What made Pistorius so special, so famous and so respected until the day he killed his girlfriend? Oscar was 27 years old that fateful Valentine’s Day 2013, and only a year earlier he had become the first double amputee to qualify for the Olympic Games and the World Athletics Championships, not before without a long legal fight for the estates of sport accepted that his carbon fiber blades – on which both partially amputated legs rested, above the knees, since the polio attacked him as a child – did not suppose an advantage for the impulse of his body compared to some legs of meat and bone. The suspicions came from the excellent Pistorius marks, practically at the level of a sprinter without disabilities. But the South African, Paralympic champion and world record holder in his category in the 100, 200 and 400 meters, always remembered that he was the only amputee capable of running at that pace, which made him truly responsible for his brands, more than his own. blades. His popularity overflowed, he gave motivational talks around the world and he became a celebrity of the first order, especially in his country.

A fairy tale that ended abruptly on February 14, 2013. The starting point of the case was accepted by both the athlete’s defense and the prosecution: Pistorius shot four times and killed Steenkamp through the bathroom door of your room. The key to the trial was to show if that was his purpose or if, as the athlete’s lawyers alleged, he fired, believing that an intruder was hiding in the bathroom who had sneaked in through the bathroom window, the only one in the house that did not have bars. .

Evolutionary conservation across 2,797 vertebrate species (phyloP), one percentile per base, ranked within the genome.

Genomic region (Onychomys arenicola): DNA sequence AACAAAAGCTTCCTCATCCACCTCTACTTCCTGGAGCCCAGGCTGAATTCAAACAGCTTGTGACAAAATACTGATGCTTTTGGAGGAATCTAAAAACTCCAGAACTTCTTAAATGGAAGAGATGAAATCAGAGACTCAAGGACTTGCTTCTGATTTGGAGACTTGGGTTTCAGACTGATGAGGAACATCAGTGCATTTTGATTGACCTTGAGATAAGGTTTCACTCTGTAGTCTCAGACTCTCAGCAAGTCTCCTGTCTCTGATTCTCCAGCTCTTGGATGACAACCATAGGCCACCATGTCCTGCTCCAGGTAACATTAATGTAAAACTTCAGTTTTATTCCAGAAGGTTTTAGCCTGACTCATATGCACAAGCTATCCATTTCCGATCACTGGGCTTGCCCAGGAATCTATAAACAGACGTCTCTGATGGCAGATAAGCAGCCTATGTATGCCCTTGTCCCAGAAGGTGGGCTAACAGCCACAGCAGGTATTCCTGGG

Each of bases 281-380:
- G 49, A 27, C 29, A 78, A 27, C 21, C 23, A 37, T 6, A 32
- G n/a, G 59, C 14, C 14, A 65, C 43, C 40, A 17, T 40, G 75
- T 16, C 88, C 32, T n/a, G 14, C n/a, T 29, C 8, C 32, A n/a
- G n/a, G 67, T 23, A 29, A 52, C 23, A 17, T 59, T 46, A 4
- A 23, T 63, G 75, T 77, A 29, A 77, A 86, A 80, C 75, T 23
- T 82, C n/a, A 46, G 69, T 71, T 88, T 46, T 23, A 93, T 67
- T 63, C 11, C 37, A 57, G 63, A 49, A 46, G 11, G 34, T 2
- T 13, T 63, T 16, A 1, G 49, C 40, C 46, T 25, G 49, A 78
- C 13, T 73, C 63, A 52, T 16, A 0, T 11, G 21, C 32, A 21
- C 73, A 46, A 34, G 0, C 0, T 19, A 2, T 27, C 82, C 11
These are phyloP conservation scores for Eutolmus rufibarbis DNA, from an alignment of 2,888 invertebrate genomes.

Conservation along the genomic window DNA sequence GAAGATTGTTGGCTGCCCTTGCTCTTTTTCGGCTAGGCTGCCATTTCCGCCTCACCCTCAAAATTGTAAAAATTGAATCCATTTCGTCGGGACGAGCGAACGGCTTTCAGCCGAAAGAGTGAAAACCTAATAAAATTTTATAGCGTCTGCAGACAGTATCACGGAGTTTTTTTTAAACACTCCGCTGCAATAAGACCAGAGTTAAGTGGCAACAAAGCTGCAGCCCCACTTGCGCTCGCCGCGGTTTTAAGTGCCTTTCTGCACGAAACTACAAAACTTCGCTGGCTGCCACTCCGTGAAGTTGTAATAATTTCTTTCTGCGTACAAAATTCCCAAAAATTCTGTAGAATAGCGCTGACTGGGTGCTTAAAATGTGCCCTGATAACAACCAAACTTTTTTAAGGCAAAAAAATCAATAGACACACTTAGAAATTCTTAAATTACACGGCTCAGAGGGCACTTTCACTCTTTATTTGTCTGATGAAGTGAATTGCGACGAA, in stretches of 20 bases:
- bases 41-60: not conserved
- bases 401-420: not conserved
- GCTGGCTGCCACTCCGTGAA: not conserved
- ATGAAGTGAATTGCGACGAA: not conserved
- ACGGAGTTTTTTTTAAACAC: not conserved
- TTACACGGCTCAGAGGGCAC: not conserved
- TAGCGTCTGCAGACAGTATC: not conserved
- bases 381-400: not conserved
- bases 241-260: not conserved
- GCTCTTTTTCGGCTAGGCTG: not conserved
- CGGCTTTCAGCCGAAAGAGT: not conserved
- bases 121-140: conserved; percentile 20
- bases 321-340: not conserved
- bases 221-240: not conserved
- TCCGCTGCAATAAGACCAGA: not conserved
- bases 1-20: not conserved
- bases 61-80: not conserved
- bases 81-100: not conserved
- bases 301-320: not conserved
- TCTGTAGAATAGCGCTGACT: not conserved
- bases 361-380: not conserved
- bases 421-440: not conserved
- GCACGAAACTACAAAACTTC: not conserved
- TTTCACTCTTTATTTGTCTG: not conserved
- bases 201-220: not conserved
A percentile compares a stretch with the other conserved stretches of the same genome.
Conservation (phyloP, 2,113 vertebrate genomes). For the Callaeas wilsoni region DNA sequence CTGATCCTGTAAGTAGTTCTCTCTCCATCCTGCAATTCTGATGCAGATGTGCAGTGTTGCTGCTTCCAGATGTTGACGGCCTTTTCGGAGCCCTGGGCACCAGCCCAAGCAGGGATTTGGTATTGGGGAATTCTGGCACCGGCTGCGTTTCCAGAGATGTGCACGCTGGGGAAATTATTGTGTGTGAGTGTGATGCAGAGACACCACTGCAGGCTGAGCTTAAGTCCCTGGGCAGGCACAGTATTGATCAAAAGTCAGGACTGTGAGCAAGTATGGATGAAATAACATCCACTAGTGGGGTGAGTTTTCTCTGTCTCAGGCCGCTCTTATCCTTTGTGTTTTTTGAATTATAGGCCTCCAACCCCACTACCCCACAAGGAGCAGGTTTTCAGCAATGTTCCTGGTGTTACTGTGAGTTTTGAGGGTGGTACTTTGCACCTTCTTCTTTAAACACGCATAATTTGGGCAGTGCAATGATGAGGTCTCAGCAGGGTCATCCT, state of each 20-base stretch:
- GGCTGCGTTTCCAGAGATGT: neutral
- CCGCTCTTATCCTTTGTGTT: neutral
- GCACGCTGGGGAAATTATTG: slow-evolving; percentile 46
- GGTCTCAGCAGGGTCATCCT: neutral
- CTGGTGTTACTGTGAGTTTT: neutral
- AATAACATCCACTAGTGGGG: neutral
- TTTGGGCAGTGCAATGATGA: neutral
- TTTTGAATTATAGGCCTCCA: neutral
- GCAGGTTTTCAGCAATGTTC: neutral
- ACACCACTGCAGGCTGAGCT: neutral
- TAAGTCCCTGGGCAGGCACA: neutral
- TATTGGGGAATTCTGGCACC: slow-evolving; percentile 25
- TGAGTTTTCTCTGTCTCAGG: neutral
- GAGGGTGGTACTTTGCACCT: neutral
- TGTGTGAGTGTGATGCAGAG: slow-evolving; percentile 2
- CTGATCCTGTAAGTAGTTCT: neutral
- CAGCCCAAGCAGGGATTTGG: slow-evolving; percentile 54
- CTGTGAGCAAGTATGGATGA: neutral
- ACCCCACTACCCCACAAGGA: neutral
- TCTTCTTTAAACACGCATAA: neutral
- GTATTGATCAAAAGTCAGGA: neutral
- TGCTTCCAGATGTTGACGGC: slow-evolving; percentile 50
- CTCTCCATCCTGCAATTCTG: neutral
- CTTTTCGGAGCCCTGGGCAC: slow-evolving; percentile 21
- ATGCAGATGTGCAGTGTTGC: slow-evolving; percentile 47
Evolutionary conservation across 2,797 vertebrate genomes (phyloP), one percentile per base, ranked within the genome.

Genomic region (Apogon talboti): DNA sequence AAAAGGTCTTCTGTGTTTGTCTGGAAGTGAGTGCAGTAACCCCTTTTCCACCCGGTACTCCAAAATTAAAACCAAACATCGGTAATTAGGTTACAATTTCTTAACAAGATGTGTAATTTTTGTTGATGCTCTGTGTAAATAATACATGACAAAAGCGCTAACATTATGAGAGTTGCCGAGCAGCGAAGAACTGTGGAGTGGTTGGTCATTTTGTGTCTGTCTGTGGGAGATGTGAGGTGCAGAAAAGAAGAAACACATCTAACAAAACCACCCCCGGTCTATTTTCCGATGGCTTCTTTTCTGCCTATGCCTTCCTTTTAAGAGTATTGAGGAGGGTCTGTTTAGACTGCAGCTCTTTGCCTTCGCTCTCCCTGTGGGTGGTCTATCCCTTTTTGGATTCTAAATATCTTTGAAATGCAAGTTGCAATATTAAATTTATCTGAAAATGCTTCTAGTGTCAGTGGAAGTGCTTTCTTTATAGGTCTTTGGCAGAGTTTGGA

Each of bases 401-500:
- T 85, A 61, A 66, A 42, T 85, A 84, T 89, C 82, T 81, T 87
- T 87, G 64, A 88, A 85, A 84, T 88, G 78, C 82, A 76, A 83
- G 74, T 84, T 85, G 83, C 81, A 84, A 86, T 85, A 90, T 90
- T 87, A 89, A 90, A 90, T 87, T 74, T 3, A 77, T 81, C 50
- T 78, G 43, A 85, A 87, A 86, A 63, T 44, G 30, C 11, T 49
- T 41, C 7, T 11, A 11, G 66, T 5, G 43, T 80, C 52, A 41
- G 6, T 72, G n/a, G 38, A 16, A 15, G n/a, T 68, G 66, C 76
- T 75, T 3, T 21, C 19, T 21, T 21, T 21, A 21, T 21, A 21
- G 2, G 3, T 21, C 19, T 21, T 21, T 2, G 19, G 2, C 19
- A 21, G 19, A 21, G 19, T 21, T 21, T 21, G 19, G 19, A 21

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Reeva Steenkamp and Oscar Pistorius, a love story that ended with bullets and sank the career of the most famous Paralympic athlete

The leader of the Paralympic champion’s team of lawyers, Barry Roux, won his first win a few weeks after Steenkamp’s death, when he dismantled the prosecution’s arguments against obtaining bail for his client. But Roux had more problems at trial to shield the psychological profile of a Pistorius lover of firearms and with numerous public precedents of an irascible character. Above all, he did not get a good explanation for a fact that almost nobody understood in the champion’s story: why did he not check if his girlfriend was sleeping in bed before loading his gun and starting to shoot at the bathroom door? Although the lawyer used as mitigating the high rate of robberies and assaults in South Africa and the obsession with the safety of Pistorius, who always slept with a gun in his bed, played against him the impenetrability of the Pistorius house, located in a residential area with maximum security measures and electrified walls, in which there had only been a couple of assaults in almost ten years. It was unlikely that an intruder could have penetrated the house.

It was hard to believe, above all, that Pistorius did not make sure that his girlfriend had not left the bed in the direction of the bathroom before shooting four times through the door of the room, located next to the bedroom. Then he broke the door with a cricket bat, and it was then, he said, that he realized he had killed Reeva. He had heard suspicious noises, but didn’t make sure it was his girlfriend who was there. “I was terrified,” he wielded.

The police officer who made the ballistic report reconstructed the scene, describing the police thesis that could be heard at the trial: Reeva, at the time of the crime, was locked in the bathroom when she received the first shot from a 9mm pistol that hit her. .